Will a Horse with Colic Poop?

Will a horse with colic poop? Colic, being a common disease in horses, is widely associated with poop, or lack thereof, to determine if the horse is colicing. Even though most horsemen believe the contrary, poop is not as definitive the answer as you might think.

Horses are naturally prone to colic and it is a loosely defined term with several meanings. There are different types of colic that are often unpredictable and frequently unpreventable.

A Horse, on average, produces about 50 pounds of manure daily. Imagine how painful it would be if the horse can not pass the stool.

We bet you have a lot of questions about horse poop and colic, so, without further ado, let’s answer them straight away.

Will a Horse With Colic Poop?

It may confuse you even more but colicky horses can poop but lack of poop is one of the symptoms of colic. Colic generally means abdominal pain whereas constipation can cause a form of colic. These two terms are used interchangeably which makes the horsemen slightly confused as to what to interpret.

Colic is a bad word in the equine world associated with surgeries, poor results, and recurrence for the horse’s owner.

Usually, it is the opposite but sometimes horses can pass the poop before the pain or stool that is present in the intestine after the blockage site.

Whether a horse can poop or not depends on the reason why the horse is experiencing colic.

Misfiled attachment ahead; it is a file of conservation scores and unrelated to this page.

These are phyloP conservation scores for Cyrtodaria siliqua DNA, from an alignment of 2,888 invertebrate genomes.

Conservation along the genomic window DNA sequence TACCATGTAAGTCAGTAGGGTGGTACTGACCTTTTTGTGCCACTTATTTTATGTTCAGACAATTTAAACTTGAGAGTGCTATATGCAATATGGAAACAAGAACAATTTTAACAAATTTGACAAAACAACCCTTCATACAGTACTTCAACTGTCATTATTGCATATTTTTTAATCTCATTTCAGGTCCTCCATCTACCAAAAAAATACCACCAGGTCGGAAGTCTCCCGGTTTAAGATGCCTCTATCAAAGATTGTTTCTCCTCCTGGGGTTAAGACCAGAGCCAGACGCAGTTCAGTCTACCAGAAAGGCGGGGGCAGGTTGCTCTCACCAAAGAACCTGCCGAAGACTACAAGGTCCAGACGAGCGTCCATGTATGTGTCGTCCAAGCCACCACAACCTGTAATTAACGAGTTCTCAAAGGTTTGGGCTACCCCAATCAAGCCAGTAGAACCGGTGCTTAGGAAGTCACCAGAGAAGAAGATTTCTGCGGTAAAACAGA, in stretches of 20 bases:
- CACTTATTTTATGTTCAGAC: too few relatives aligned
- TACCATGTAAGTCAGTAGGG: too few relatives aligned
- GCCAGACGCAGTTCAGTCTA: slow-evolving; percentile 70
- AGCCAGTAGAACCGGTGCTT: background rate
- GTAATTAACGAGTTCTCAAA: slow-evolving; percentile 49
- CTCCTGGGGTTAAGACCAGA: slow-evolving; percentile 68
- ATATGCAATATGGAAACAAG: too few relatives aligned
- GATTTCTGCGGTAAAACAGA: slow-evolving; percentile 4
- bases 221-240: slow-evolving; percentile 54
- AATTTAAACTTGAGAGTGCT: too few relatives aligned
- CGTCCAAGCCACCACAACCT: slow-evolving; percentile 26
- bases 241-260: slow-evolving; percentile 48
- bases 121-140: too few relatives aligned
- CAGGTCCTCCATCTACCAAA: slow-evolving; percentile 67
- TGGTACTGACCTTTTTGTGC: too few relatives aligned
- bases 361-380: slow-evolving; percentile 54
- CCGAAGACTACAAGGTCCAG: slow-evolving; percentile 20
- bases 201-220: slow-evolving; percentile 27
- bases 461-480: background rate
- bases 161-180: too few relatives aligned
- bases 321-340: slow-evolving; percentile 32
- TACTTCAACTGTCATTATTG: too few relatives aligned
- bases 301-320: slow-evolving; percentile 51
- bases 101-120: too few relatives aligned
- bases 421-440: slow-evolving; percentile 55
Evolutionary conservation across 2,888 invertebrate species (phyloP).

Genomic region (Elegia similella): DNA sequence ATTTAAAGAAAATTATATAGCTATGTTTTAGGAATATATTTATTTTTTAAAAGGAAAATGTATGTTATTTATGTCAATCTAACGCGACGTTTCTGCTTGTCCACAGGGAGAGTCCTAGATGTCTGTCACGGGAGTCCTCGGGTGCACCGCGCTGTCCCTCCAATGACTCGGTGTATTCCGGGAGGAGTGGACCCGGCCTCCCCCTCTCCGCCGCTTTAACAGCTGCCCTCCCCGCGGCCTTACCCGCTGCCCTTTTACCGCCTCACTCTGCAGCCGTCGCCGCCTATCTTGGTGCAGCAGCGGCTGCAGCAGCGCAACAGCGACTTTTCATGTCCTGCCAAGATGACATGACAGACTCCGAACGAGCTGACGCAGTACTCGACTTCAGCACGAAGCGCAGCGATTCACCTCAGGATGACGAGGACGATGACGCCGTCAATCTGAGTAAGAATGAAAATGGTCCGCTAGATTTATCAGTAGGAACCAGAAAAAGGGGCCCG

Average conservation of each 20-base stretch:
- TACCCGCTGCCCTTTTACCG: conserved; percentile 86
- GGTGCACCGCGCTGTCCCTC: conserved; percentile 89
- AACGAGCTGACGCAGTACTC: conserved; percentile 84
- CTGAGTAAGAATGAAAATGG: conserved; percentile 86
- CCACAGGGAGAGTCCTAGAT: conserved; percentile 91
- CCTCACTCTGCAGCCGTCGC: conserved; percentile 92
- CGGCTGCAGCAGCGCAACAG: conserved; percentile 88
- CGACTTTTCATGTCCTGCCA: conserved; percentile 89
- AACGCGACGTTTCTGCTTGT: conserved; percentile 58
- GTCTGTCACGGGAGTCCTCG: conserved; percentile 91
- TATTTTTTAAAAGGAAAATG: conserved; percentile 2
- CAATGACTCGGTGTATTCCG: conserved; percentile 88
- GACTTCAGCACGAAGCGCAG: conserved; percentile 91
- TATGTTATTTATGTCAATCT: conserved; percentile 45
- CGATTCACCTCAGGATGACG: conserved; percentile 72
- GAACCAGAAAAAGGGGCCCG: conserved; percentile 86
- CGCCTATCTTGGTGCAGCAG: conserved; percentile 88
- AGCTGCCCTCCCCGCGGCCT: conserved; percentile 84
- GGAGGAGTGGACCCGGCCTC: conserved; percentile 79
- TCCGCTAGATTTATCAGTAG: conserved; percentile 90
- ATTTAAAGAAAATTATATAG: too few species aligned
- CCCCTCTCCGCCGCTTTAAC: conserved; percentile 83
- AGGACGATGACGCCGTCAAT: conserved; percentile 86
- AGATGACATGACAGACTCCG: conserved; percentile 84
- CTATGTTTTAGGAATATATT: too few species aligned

If the blockage continues and is not treated promptly, prepare yourself for unpleasant consequences.

If the problem gets out of hand, the horse will not be able to eat and poop because of the blockage.

Did you know? Colic is one of the leading causes of death in horses in the US. Out of 9 million horses in the United States, 900,000 colic cases are reported each and over 60000 horses die from different forms of colic each year.

What To Do When Your Horse Has Colic?

Horses like to roll frequently when they have a gas build-up which can cause a serious injury.

If the symptoms are mild, take them to an open area, let them walk for a while. When early on in colic, walking can provide pain relief, encourage motility, and prevent cramps.

Poop Can Help Diagnose Colic

Poop can be used as a diagnostic tool to help figure out why the horse is experiencing colic.

If you suspect the horse is colicing and exhausted all the remedies, call the vet immediately. While waiting for the vet, monitor if / when he has been pooping.

If the horse poops, leave it for the vet to examine and find clues.

Colic happens as a result of gas, grain overload, impaction, sand ingestion, and parasitic infection. The vet can look at the poop and explain what’s the cause.

The increased number of worms might be an indicator that a high worm load is causing the issue. Sand colic would likely be the cause if the vet finds sand in the poop.

The evidence collected and information obtained from the horse will help the vet determine the treatment.


How to Prevent Poop-Related Colic Problems?

Depending on the severity of the problem, horses may recover quickly by responding well to laxatives and other remedies. Follow these measures to treat this problem